Surprise, Ariz. If spring training is any indicator, Alex Gordon may be headed for that breakout season Kansas City has been waiting on since drafting him second overall in 2005.
Gordon hit a two-run homer in the seventh to lift the Royals to a 4-3 victory over an Oakland Athletics split squad Tuesday.
Gordon went 2-for-3 to hike his average to .367. He also has drawn a Cactus League-leading 11 walks and has a .558 on-base percentage.
Gordon moved from third base to left field last season and had more at-bats with Triple-A Omaha than Kansas City. He floundered in the majors, hitting .215 with 20 RBIs and 18 extra-base hits in 74 games.
After beginning spring training 1-for-13 — the lone hit a broken-bat single — Gordon is 10-for-17 (.588) and leads the Royals with three home runs and 12 RBIs.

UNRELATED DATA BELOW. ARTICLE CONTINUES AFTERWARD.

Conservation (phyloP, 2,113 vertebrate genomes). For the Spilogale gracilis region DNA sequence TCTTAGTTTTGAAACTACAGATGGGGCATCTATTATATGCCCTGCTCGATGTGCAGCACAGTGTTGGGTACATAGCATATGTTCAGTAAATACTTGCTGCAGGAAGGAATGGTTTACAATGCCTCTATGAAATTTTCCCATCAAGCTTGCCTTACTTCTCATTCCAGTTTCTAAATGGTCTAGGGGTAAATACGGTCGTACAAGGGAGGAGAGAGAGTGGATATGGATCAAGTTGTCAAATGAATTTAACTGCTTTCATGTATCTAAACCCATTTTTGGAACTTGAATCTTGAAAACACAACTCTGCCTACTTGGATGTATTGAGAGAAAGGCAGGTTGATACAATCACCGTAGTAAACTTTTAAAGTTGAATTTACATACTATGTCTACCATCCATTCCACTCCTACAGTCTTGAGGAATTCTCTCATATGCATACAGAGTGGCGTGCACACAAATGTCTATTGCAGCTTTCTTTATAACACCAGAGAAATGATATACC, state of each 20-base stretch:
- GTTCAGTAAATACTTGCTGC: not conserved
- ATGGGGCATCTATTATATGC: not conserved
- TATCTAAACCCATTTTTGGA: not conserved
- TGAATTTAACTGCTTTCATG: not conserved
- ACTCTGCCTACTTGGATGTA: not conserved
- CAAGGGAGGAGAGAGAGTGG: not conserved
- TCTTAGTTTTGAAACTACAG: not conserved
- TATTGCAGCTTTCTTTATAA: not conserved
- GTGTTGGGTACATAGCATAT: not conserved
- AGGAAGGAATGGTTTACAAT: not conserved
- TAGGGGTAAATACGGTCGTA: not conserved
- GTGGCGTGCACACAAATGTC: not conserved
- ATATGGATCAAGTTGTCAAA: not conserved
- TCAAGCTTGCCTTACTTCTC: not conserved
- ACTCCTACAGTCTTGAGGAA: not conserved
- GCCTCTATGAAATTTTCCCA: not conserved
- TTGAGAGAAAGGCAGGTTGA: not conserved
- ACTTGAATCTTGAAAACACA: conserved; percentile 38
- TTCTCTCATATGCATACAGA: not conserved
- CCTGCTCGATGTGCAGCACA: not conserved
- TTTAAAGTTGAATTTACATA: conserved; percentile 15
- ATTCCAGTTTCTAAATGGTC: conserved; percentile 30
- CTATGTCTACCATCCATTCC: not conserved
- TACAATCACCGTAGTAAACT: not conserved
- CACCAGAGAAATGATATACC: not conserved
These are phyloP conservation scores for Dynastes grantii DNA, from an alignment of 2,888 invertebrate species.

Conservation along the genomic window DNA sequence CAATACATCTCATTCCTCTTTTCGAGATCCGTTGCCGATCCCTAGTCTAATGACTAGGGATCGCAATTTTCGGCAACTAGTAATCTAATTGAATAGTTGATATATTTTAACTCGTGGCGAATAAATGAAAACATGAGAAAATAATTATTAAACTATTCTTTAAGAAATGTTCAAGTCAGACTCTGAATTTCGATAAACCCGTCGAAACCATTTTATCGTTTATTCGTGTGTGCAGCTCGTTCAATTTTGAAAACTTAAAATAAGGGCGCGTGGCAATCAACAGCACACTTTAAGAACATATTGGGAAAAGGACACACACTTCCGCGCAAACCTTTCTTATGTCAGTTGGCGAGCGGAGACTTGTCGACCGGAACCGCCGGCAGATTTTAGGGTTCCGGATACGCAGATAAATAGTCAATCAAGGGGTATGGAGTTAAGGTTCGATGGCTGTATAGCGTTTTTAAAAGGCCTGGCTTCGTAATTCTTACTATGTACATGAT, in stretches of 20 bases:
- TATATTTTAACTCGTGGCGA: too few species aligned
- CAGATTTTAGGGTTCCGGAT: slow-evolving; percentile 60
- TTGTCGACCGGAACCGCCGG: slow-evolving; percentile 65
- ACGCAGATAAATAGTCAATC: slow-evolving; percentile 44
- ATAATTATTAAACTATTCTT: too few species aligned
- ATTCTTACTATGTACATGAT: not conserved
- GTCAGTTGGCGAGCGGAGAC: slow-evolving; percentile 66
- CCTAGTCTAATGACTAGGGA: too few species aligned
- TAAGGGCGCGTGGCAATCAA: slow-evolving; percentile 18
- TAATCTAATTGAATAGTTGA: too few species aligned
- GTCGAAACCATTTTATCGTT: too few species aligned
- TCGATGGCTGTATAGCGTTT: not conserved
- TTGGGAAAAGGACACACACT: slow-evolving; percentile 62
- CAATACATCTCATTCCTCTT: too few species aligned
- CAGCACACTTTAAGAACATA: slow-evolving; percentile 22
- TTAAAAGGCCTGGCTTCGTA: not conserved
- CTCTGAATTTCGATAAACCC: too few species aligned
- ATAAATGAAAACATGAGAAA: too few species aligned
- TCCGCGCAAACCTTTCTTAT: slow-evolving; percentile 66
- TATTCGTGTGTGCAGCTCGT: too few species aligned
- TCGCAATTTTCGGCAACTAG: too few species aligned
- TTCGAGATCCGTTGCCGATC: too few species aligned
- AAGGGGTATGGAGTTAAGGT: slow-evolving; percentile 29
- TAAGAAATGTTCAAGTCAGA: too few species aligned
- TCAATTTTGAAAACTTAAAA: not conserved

“Alex has got it pretty dialed in,” manager Ned Yost said. “It’s hard to predict when exactly it’s going to click for somebody. Alex has really worked his tail off this winter with Seitz (hitting coach Kevin Seitzer). I mean, everyday in the cage, revamping his swing.
“When he got here, the timing was off. I always had the feeling if the timing got right, look out. We’re seeing a little bit of that right now. He needed to see some consistent at-bats.”
Nate Adcock, a Royals Rule 5 pick from the Pittsburgh Pirates, made his first start and threw three scoreless innings, giving up three hits. He yielded a leadoff double to Conor Jackson in the second, but stranded him at third base.
“That was very impressive,” Yost said of Adcock’s performance.
Adcock has pitched eight scoreless innings in five appearances.
“It’s getting a little more exciting,” Adcock said of his opportunity to break camp with the club. “Every time you take the mound, you know you’ve got an opportunity to make the club and help the club out. I will say on the first pitch my heart was pounding and my adrenaline was going. After the first pitch, I calmed down.”
Adcock has never pitched above Class A, going 11-7 with a 3.38 ERA as a starter last season in the Florida State League.
“My mentality right now is home plate and the pitching rubber has not changed, it’s 60 feet, six inches,” Adcock said. “It’s just different hitters, but I try not to look at the names, but at the catcher.”